- If it were you what would you be thinking?
- Would you want to visit this place? Why?
- How did……change through the story?
- Which is your favourite part? Why?
- If your book had a sequel how do you think it would end?
- Did the book end the way you thought it would? What clues did the author give you that made you predict the ending?
- What do you think is the author’s main message? Why do you think that?
- What character did you interpret as ‘bad’? What did the author do to give you that impression?
- What are the two emotions that….has felt. Why do you think….felt that way?
Having spent a few hours trawling through the reading exemplification that the government has published to support teacher assessment using the interim framework I decided to create some positive action points from what I watched and read. Okay it may have involved a couple of medicinal gins to get my creative juices flowing, but I managed to make a brief list of key points that, as a literacy leader in school, I need to ensure we consider in our teaching of reading.
I initially felt rather disheartened when I listen to the children on the videos read with lovely expressive voices and confidently discuss their clearly thought out views in well-trained groups. I could not see any links between those children and mine. However, I don’t stay down for long and really, when I looked closer, I realised that we do lots of the good stuff.
So key points are as follows….
- Prior knowledge is vital – for understanding of language expression and for the ability to empathise. We teach through our creative curriculum so all texts are experienced in a context as our pupils lack life experiences. It helps EAL and new to English pupils to make sense of what they read as well as focused teaching of idioms.
- Phonic skills – they need to be confident in applying their skills to read unfamiliar words. This means it is essential to have really good tracking and monitoring of those who begin to fall behind in Year 1. We have found that Dandelion Phonics worked well as an intervention for some children as well as using alphabet arc. I have blogged some of my approaches to teaching those who experience learning difficulties. https://theliteracyleader.com/2016/02/21/literacy-difficulties/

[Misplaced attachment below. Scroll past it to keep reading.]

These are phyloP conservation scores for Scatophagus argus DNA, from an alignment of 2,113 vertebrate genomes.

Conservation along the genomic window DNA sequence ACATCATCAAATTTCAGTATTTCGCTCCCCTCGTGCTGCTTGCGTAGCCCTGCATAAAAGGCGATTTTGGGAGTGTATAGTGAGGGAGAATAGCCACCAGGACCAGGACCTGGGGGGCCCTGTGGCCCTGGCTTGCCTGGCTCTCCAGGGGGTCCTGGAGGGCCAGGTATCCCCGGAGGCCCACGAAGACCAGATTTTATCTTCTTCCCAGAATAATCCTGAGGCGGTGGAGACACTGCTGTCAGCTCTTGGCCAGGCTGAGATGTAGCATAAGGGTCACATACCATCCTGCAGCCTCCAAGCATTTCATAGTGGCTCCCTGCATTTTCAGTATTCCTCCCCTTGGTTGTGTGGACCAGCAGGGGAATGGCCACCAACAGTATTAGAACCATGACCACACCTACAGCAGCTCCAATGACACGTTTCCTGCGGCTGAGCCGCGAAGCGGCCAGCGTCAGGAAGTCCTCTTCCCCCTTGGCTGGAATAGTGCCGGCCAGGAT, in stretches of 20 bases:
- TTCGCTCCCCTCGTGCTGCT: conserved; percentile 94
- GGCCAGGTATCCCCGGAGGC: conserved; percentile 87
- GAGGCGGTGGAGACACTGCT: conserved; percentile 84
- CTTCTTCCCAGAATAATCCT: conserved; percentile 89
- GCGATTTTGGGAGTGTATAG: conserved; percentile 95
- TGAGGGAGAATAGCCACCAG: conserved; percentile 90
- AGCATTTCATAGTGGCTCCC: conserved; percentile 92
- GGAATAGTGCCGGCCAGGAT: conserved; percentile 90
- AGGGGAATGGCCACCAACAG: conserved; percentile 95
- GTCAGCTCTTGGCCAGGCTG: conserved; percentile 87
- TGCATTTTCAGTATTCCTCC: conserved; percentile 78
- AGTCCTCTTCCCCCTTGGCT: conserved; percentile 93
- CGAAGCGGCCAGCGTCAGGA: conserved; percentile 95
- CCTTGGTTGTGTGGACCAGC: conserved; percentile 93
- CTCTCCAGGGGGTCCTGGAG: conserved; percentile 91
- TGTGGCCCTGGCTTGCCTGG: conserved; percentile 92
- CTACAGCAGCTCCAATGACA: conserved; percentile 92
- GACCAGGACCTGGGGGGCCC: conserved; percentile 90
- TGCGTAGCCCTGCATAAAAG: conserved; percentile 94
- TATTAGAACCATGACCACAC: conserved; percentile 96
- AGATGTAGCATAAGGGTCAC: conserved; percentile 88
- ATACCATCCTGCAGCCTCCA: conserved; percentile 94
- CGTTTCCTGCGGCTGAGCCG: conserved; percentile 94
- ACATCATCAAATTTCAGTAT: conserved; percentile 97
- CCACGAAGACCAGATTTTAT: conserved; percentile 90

- Fluency and expression – this is something that my pupils struggle with as they are mainly EAL or new to English. I have decided that we need a greater focus on drama and reading and performing playscripts and poetry. Our assemblies need to showcase fantastic reading and performance rather than mumbling into a tatty piece of paper!!!
- Vocabulary – a wide breadth of vocabulary is needed to help the children understand what they are reading. I have blogged some useful approaches to playing with words. https://theliteracyleader.com/2015/12/02/playing-with-words/
- Modelling answers – it is vital for teachers to model their thought processes when they answer questions. Google Pie Corbett and ‘book talk’ – there are lots of really interesting ideas on developing your questioning.
- The importance of talk – talk helps children develop their understanding of a text so group discussion is vital.
I am no longer afraid of the exemplification materials!! Hurray!!
I am very lucky to teach a small group of lower KS2 children a few times a week for an hour. We have an absolute ball!! These children really struggle to access the curriculum in class as they have a variety of issues that means literacy is a huge struggle. They are working way below their age related expectations and sometimes find focusing on tasks for an extended period challenging.
I say I am lucky because these children are full of joy, enthusiasm and awe. They make me smile, they make me laugh and sometimes they make me cry….